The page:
The tax advantages of LLCs vs S Corporations, or S Corps, depend on how the LLC has opted to be viewed in the eyes of the IRS.

What Are LLCs and S Corps?

An LLC is a type of business entity while an S Corp is merely a tax designation. 

The actual definition of an LLC depends on the state in which it is formed. LLCs are basically business entities that protect their owners or members from liabilities and can choose how they would like to be taxed — as a corporation or a disregarded entity.

LLCs may have one or several members and so be called either a single-member LLC or multi-member LLC.

This type of business entity is very popular with small business owners and entrepreneurs because it allows for a lot of freedom in the structure of the company as well as providing legal protection and low financial risk. Corporations tend to require more reporting and have more regulations when it comes to management and organizational decisions for the company.

An S Corp is a specific tax designation recognized by the Internal Revenue Service (IRS) and Internal Revenue Code (IRC), so an LLC can actually also be an S Corp if it files a Form 2553 to elect that specific status.

Tax Benefits of S Corp Versus LLC

The IRS recognizes these four different tax designations for companies:

LLCs are not actually a type of business structure in the eyes of the IRS, but they must elect a particular designation.

Single-member LLCs are taxed as sole proprietorships while multi-member LLCs are taxed as partnerships unless they request otherwise.

By filing the correct paperwork, LLCs can elect to be taxed as either C Corps or S Corps.

The biggest difference between sole proprietorships and S Corps is how they handle Medicare and Social Security taxation or self-employment taxes for the company. Electing S Corp taxation status is a way for owners of LLCs to sometimes cut costs.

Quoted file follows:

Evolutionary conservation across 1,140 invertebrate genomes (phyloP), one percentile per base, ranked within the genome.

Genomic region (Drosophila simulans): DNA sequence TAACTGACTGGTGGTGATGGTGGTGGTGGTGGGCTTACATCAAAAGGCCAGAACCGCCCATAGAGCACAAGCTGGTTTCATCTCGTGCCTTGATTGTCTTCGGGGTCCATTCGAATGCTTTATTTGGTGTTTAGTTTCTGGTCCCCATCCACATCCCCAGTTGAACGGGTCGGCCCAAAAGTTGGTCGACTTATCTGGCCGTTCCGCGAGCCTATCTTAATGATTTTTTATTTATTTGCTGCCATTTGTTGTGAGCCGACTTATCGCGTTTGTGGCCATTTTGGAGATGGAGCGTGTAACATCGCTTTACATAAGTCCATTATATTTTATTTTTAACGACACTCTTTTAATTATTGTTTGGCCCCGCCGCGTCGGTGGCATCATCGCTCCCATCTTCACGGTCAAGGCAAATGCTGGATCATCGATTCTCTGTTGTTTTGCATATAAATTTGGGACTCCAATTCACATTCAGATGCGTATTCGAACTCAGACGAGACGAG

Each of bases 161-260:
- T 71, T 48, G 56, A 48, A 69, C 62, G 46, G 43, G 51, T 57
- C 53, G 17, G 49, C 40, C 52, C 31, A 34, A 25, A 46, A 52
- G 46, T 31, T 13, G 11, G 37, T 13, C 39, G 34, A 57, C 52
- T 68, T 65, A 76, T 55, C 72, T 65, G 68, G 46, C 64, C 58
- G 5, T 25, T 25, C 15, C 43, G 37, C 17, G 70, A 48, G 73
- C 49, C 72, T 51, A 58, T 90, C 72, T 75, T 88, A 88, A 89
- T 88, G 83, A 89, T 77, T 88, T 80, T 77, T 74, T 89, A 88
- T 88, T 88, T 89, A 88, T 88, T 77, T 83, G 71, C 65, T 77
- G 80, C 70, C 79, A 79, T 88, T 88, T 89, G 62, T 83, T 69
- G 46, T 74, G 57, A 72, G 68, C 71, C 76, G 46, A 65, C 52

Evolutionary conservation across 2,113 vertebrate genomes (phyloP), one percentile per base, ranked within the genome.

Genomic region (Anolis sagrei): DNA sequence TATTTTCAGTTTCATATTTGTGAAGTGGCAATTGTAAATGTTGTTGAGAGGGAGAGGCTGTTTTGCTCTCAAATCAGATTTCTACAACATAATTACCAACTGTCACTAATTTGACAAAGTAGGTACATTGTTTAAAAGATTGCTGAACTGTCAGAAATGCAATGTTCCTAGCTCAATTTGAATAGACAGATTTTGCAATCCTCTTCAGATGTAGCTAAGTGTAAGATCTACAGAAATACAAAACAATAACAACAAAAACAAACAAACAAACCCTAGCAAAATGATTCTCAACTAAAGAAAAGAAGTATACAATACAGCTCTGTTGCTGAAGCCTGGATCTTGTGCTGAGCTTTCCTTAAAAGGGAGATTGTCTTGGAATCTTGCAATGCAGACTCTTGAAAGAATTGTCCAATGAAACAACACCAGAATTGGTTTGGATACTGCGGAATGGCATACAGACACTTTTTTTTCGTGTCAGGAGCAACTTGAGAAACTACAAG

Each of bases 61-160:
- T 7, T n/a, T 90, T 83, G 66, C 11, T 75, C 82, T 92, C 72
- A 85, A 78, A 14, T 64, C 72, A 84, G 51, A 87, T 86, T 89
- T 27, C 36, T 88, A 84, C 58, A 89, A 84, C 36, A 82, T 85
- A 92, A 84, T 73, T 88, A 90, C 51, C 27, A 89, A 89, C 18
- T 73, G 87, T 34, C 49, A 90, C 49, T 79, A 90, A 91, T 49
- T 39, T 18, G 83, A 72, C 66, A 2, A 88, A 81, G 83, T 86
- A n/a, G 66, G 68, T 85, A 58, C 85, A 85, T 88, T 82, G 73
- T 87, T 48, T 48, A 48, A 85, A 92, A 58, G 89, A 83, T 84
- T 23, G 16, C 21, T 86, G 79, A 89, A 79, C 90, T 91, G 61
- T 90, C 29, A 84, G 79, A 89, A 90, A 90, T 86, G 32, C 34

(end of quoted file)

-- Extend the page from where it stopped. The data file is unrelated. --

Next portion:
Single-Member LLCs Taxed as Sole Proprietorships

Single-member LLCs have only one owner, so all profits and losses for the company must be recorded on the personal tax returns of that individual. The LLC itself does not pay business taxes.

Because members of single-member LLCs are viewed as owning a sole proprietorship in the eyes of the IRS, they are considered to be self-employed and are therefore required to pay Medicare and Social Security taxes.

Since 2016, the taxes are as follows:

  • Social Security: 12.4 percent on all income under $118,500.
  • Medicare: 2.9 percent, plus an added 0.9 percent for higher incomes.

These taxes are also owed by all employees, but the employer is required to pay half of these taxes while the employee is responsible for the other half.

If the owner of a single-member LLC remains identified as a sole proprietorship, when the company profits $150,000, that individual will pay income taxes on $150,000 and self-employment taxes — which includes Social Security and Medicare — on $150,000.

Single-Member LLCs Taxed as S Corporations

If a single-member LLC elects S Corp status, they will be taxed differently. This way, the sole member is viewed as an employee of the business and must earn a fair wage.

That employee's salary is reported as a business expense by the LLC, and the salary and company profits are taxed as the sole owner's personal income tax.

With the S Corp designation, this owner doesn't have to pay self-employment taxes on all of the profits of the company, but just on their personal salary.

Therefore, if the company profits $200,000, and the sole owner is paid $50,000 for the year, they will pay Social Security and Medicare taxes on $50,000 only, and the total $200,000 is just subject to income taxes.

How Are an LLC and an S Corp Taxed?

LLCs and S Corps are taxed as disregarded entities or pass-through entities. This means that the profits of the company pass to the owners or members and are taxed on their personal income tax returns.

C Corporations are taxed as businesses, and the shareholders are taxed on their shares. This is double taxation. Basically, the profits of the company are taxed twice, once as the company's income, and again as the shareholders' income.

LLCs and S Corps avoid this double taxation.

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